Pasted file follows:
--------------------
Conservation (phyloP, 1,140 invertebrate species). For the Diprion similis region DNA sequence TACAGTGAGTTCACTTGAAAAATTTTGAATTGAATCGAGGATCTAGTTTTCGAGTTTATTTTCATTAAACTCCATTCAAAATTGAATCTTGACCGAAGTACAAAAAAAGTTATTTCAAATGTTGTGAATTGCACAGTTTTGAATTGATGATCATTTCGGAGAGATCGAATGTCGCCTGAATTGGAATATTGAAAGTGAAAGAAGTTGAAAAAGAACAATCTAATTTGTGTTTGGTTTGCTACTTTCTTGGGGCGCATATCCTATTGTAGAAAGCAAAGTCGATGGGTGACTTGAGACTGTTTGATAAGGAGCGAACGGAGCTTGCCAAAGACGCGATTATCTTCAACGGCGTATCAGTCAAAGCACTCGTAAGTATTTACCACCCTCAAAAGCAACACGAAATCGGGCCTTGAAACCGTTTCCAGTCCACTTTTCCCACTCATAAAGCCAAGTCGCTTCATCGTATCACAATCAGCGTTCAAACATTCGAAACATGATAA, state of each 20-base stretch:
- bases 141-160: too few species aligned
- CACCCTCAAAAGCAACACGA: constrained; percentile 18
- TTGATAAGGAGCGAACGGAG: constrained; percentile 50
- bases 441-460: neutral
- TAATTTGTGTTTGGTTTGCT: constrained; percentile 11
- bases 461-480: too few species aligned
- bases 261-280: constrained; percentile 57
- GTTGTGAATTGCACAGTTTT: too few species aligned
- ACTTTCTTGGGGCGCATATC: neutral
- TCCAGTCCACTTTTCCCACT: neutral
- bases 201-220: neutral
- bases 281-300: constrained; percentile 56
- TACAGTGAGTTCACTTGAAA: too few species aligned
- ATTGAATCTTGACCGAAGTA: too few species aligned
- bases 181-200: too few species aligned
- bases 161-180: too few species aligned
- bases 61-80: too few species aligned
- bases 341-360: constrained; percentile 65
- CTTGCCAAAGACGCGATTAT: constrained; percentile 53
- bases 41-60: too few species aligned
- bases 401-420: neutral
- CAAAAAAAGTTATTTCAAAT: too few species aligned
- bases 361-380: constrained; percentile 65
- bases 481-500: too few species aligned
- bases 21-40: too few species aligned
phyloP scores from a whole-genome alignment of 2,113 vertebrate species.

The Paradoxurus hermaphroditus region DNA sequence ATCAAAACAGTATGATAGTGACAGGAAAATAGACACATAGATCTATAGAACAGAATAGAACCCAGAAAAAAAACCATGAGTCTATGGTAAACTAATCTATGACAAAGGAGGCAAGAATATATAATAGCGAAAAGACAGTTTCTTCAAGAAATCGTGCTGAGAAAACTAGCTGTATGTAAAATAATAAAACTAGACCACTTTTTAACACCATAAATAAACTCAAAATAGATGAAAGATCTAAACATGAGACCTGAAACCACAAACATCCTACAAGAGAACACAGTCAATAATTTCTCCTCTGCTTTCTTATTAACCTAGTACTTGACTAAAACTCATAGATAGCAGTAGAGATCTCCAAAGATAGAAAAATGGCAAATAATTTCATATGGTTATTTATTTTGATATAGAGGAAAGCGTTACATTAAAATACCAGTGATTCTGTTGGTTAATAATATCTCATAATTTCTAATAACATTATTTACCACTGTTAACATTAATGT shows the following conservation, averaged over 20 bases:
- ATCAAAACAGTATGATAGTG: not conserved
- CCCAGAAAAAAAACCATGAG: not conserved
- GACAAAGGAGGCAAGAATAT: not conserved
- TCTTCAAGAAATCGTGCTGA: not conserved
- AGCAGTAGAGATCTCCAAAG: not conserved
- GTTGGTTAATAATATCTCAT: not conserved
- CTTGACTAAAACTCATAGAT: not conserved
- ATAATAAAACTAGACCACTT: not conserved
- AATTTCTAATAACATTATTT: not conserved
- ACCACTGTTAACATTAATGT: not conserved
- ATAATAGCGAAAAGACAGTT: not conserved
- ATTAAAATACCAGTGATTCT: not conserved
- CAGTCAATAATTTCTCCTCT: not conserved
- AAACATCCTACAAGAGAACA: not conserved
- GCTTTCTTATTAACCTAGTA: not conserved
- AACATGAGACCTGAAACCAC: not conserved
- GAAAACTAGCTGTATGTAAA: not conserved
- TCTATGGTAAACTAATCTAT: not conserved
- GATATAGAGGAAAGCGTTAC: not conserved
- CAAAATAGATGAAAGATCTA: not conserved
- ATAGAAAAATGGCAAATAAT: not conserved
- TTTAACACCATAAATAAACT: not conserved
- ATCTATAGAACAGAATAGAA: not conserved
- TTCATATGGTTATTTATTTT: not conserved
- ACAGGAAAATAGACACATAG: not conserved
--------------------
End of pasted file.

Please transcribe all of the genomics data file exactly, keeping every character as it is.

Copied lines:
Conservation (phyloP, 1,140 invertebrate species). For the Diprion similis region DNA sequence TACAGTGAGTTCACTTGAAAAATTTTGAATTGAATCGAGGATCTAGTTTTCGAGTTTATTTTCATTAAACTCCATTCAAAATTGAATCTTGACCGAAGTACAAAAAAAGTTATTTCAAATGTTGTGAATTGCACAGTTTTGAATTGATGATCATTTCGGAGAGATCGAATGTCGCCTGAATTGGAATATTGAAAGTGAAAGAAGTTGAAAAAGAACAATCTAATTTGTGTTTGGTTTGCTACTTTCTTGGGGCGCATATCCTATTGTAGAAAGCAAAGTCGATGGGTGACTTGAGACTGTTTGATAAGGAGCGAACGGAGCTTGCCAAAGACGCGATTATCTTCAACGGCGTATCAGTCAAAGCACTCGTAAGTATTTACCACCCTCAAAAGCAACACGAAATCGGGCCTTGAAACCGTTTCCAGTCCACTTTTCCCACTCATAAAGCCAAGTCGCTTCATCGTATCACAATCAGCGTTCAAACATTCGAAACATGATAA, state of each 20-base stretch:
- bases 141-160: too few species aligned
- CACCCTCAAAAGCAACACGA: constrained; percentile 18
- TTGATAAGGAGCGAACGGAG: constrained; percentile 50
- bases 441-460: neutral
- TAATTTGTGTTTGGTTTGCT: constrained; percentile 11
- bases 461-480: too few species aligned
- bases 261-280: constrained; percentile 57
- GTTGTGAATTGCACAGTTTT: too few species aligned
- ACTTTCTTGGGGCGCATATC: neutral
- TCCAGTCCACTTTTCCCACT: neutral
- bases 201-220: neutral
- bases 281-300: constrained; percentile 56
- TACAGTGAGTTCACTTGAAA: too few species aligned
- ATTGAATCTTGACCGAAGTA: too few species aligned
- bases 181-200: too few species aligned
- bases 161-180: too few species aligned
- bases 61-80: too few species aligned
- bases 341-360: constrained; percentile 65
- CTTGCCAAAGACGCGATTAT: constrained; percentile 53
- bases 41-60: too few species aligned
- bases 401-420: neutral
- CAAAAAAAGTTATTTCAAAT: too few species aligned
- bases 361-380: constrained; percentile 65
- bases 481-500: too few species aligned
- bases 21-40: too few species aligned
phyloP scores from a whole-genome alignment of 2,113 vertebrate species.

The Paradoxurus hermaphroditus region DNA sequence ATCAAAACAGTATGATAGTGACAGGAAAATAGACACATAGATCTATAGAACAGAATAGAACCCAGAAAAAAAACCATGAGTCTATGGTAAACTAATCTATGACAAAGGAGGCAAGAATATATAATAGCGAAAAGACAGTTTCTTCAAGAAATCGTGCTGAGAAAACTAGCTGTATGTAAAATAATAAAACTAGACCACTTTTTAACACCATAAATAAACTCAAAATAGATGAAAGATCTAAACATGAGACCTGAAACCACAAACATCCTACAAGAGAACACAGTCAATAATTTCTCCTCTGCTTTCTTATTAACCTAGTACTTGACTAAAACTCATAGATAGCAGTAGAGATCTCCAAAGATAGAAAAATGGCAAATAATTTCATATGGTTATTTATTTTGATATAGAGGAAAGCGTTACATTAAAATACCAGTGATTCTGTTGGTTAATAATATCTCATAATTTCTAATAACATTATTTACCACTGTTAACATTAATGT shows the following conservation, averaged over 20 bases:
- ATCAAAACAGTATGATAGTG: not conserved
- CCCAGAAAAAAAACCATGAG: not conserved
- GACAAAGGAGGCAAGAATAT: not conserved
- TCTTCAAGAAATCGTGCTGA: not conserved
- AGCAGTAGAGATCTCCAAAG: not conserved
- GTTGGTTAATAATATCTCAT: not conserved
- CTTGACTAAAACTCATAGAT: not conserved
- ATAATAAAACTAGACCACTT: not conserved
- AATTTCTAATAACATTATTT: not conserved
- ACCACTGTTAACATTAATGT: not conserved
- ATAATAGCGAAAAGACAGTT: not conserved
- ATTAAAATACCAGTGATTCT: not conserved
- CAGTCAATAATTTCTCCTCT: not conserved
- AAACATCCTACAAGAGAACA: not conserved
- GCTTTCTTATTAACCTAGTA: not conserved
- AACATGAGACCTGAAACCAC: not conserved
- GAAAACTAGCTGTATGTAAA: not conserved
- TCTATGGTAAACTAATCTAT: not conserved
- GATATAGAGGAAAGCGTTAC: not conserved
- CAAAATAGATGAAAGATCTA: not conserved
- ATAGAAAAATGGCAAATAAT: not conserved
- TTTAACACCATAAATAAACT: not conserved
- ATCTATAGAACAGAATAGAA: not conserved
- TTCATATGGTTATTTATTTT: not conserved
- ACAGGAAAATAGACACATAG: not conserved